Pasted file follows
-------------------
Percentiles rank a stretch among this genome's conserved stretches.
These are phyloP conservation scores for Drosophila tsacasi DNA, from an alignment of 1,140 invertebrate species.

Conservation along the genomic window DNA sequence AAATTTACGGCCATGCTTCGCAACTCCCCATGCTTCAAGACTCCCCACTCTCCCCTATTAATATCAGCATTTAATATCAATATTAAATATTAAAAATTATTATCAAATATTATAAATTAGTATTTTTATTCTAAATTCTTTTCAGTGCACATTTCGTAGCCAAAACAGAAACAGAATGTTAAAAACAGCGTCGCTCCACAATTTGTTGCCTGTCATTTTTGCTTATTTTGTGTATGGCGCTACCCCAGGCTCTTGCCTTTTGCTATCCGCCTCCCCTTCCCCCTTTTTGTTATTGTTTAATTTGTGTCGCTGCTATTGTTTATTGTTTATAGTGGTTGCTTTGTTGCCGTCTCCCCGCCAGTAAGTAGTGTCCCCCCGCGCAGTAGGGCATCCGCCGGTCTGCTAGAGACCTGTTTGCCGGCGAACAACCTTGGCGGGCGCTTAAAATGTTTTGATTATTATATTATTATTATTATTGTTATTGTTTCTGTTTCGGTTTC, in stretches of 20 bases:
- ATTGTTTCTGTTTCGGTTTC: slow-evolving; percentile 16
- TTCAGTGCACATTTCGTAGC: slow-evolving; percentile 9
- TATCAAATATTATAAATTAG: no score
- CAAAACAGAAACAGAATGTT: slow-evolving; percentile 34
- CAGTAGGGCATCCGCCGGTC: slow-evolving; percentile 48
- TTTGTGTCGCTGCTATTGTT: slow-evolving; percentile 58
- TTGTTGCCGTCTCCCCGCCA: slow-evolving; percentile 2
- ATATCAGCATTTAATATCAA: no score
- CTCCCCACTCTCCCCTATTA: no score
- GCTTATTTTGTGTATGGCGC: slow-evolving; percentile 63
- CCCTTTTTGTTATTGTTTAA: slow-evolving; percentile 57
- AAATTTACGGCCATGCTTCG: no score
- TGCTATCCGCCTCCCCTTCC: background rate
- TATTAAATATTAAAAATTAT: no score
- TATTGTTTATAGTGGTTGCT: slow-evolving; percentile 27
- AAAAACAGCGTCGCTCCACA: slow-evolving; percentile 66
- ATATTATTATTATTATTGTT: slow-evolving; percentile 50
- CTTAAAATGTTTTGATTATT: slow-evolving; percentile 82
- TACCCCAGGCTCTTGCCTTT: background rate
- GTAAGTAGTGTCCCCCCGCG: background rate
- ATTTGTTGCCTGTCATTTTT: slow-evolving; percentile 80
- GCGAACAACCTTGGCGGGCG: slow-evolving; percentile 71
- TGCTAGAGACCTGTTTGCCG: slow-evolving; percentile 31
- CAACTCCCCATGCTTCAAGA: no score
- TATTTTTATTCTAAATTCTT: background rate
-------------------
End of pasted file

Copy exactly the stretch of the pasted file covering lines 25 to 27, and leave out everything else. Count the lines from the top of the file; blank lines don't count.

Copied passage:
- GCGAACAACCTTGGCGGGCG: slow-evolving; percentile 71
- TGCTAGAGACCTGTTTGCCG: slow-evolving; percentile 31
- CAACTCCCCATGCTTCAAGA: no score